Rural communities could “wither and die” if they are not connected to reliable, high-speed broadband, an event for businesses across northern Lincolnshire has heard.
Just under half of the UK has no access to fibre broadband, with rural communities often neglected by major broadband providers.
Sean Royce, chief executive of regional rural broadband provider Quickline, told the event poor connectivity meant rural areas were “going backwards in terms of economic activity” because they were digitally disadvantaged in comparison with well-connected cities and towns.
Speaking as part of the Great Big Small Business Festival in Scunthorpe, run by business support group E-Factor, Mr Royce said Willerby-headquartered Quickline’s mission was to tackle the digital divide between rural and urban areas.
He said: “We all know rural communities which have lost access to services such as their bank, Post Office, library, GP surgery or even their local shop, with people forced to drive miles to their nearest market town for services. Those people depend on having a fast, reliable broadband service to carry out their day-to-day tasks. But, for many living in rural areas, that service does not exist.
“For rural businesses, it’s no different. Without access to high-speed broadband, businesses will move from rural areas to towns and cities and rural communities will wither and die. Put simply, the better broadband a business has, the more services they can offer and the more markets it opens up for them. Digital connectivity drives economic growth and its importance cannot be overstated.”
Mr Royce joined Quickline in 2021 to lead the provider’s mission to deliver gigabit-capable broadband to rural areas which would otherwise be left behind.
Quickline is rolling out a pioneering hybrid network of full fibre and 5G fixed wireless broadband to some of the most remote locations in Lincolnshire and Yorkshire – allowing new customers to jump on free until current deals expire. It has just won the Best Rural Innovation Award and was highly commended in the Rural Fibre Service category at the Adtran UK Fibre Awards 2023, while taking the Wireless Innovation Award at the Connected Britain Awards.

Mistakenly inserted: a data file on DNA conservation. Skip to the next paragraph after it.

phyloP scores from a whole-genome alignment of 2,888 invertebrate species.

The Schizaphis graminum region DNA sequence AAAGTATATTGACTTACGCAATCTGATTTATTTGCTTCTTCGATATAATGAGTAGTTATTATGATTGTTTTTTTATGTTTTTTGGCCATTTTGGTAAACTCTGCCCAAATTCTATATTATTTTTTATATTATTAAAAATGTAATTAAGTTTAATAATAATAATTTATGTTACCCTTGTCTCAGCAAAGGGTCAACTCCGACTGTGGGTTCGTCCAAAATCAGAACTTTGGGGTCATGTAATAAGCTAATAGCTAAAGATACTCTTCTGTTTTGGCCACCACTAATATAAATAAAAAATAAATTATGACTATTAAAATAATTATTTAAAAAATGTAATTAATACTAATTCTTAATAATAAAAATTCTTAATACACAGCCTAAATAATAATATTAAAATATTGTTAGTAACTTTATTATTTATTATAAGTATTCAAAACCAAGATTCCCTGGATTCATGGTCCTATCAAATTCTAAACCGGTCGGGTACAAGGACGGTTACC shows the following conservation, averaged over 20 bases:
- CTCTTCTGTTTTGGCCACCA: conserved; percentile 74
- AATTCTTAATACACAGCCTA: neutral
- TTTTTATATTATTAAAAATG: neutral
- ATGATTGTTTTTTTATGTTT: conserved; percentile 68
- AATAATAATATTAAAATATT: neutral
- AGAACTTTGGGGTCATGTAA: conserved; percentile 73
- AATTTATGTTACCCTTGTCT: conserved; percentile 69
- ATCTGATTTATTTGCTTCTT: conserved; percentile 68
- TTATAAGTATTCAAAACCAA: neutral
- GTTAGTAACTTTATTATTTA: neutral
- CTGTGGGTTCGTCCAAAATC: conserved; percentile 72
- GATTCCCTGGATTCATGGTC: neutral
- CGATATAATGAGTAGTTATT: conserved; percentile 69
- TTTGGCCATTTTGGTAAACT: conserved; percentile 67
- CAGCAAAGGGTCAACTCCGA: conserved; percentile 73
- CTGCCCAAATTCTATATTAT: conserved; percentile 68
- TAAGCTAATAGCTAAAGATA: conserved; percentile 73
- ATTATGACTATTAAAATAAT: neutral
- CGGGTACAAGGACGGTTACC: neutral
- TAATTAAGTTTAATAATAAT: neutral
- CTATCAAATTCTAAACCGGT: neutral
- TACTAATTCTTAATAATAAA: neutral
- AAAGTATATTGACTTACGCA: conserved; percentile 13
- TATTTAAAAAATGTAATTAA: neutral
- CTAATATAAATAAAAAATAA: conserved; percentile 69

Speaking during the event at Forest Pines Hotel, Mr Royce said: “We’re connecting rural communities to a world of possibilities. Levelling up means more than simply between north and south – there is huge digital divide between urban and rural areas and it’s widening. That’s why we’re investing millions in building a new network and improving infrastructure to go where other providers will not.”
The event, hosted by John Meehan, founding managing director of Meehan Media & Comms, saw him discuss his career to date and how he had seen the business landscape change dramatically due to digital connectivity.
A well-respected business figure in the Yorkshire and Humber region, Mr Royce has v ast experience in technology, telecoms and internet service businesses.
While at KCom, based in Hull, he created the investment case for full fibre broadband and then led the teams building the network. As a result, the city became the first in the UK to have 100 per cent Fibre-to-the-Premises coverage, unlocking nearly half a billion pounds of economic benefit to the region.
Mr Royce also recalled the launch, by the then Kingston Communications, of KIT TV in Hull, a pioneering interactive digital television and video on demand service. As part of this, Mr Royce was involved in pioneering technology trials with Blockbuster, and he explained how the video rental chain missed out on the opportunity to become a Netflix-style service when they pulled away from the broadband-enabled project.
Fast forward to today and high-speed broadband is now “critical to every aspect of life”, said Mr Royce, who added: “Those businesses that can’t access it or don’t embrace it, and the technologies it enables, will miss opportunities or, worse, go the same way as Blockbuster.”
Original artice – https://business-live.co.uk/all-about/yorkshire-humber